This technical brief discusses how we used standardized OLTP performance metrics and a data set that exceeds available system memory (to test storage system I/O) to compare new orders per minute (NOPM), database average response time and response time consistency on a SQL Server using SSD versus legacy HDD storage.
We used the same base hardware (server, CPUs and DRAM) with all three storage configurations:
- Legacy: 16x 300GB 15K RPM HDD configured RAID 10 (baseline configuration for comparison)
- NVMe 1: 2x 3.8TBin Mirrored Storage Spaces
- NVMe 2:4x 3.8TB in Mirrored Storage Spaces
- Complete more transactions with NVMe — more orders, more fulfillment, more to your bottom line
- Data can’t wait — SSDs with NVMe release your data’s potential like never before
- Compared to the baseline 16x HDD configuration:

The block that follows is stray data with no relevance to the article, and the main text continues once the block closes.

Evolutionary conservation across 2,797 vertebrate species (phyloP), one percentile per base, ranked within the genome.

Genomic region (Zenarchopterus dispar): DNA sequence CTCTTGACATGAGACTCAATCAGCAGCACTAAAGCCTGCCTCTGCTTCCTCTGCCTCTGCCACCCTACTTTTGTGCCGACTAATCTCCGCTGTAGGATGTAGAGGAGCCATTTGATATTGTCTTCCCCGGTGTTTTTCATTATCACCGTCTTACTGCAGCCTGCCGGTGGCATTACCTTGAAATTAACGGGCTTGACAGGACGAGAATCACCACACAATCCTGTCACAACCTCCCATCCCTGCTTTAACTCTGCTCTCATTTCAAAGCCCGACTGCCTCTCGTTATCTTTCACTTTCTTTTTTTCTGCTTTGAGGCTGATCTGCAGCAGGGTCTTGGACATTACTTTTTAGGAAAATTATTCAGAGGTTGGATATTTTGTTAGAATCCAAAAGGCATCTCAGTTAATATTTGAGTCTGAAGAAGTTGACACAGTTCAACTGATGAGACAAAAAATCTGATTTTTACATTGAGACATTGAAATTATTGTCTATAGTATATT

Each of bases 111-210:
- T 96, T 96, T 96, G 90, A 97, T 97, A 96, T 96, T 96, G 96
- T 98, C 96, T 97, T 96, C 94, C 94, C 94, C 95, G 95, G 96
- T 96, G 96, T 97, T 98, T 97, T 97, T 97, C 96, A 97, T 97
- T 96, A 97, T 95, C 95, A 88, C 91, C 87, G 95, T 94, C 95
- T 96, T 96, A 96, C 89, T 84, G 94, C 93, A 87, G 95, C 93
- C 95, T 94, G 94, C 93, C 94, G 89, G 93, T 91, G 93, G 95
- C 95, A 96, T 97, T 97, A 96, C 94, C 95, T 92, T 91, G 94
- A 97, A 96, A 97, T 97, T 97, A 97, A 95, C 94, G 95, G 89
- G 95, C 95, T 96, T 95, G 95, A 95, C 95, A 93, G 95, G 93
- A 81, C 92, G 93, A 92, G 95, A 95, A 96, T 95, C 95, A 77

- 2x NVMe SSDs supported 216X more New Orders per Minute
- 4x NVMe SSDs supported 276X more New Orders per Minute
- Databases hosted on NVMe response times were 77% to 90% lower and much more consistent
More Orders per Minute Brings More ValueSSDs are a mainstay of high-performance, low-latency IT systems. High-capacity, ultra-performance NVMe SSDs drive those systems farther and faster, processing more data and bringing more value.
More and more OLTP platforms are moving to NVMe, and the differences between the capabilities of NVMe today and what we used to think of as a performance HDD configuration are greater than ever, with the legacy configuration’s 15K RPM HDDs being painfully slow in camparison. In OLTP systems, additional transactions can represent more orders, more fulfillment or more detailed analysis — all bringing more value.
The magnitude of the difference between current NVMe designs and legacy standards is evident in Figure 1, which shows each configuration’s relative NOPM at a system load just before the test reached a stop condition. (See the How We Tested section for stop condition details.)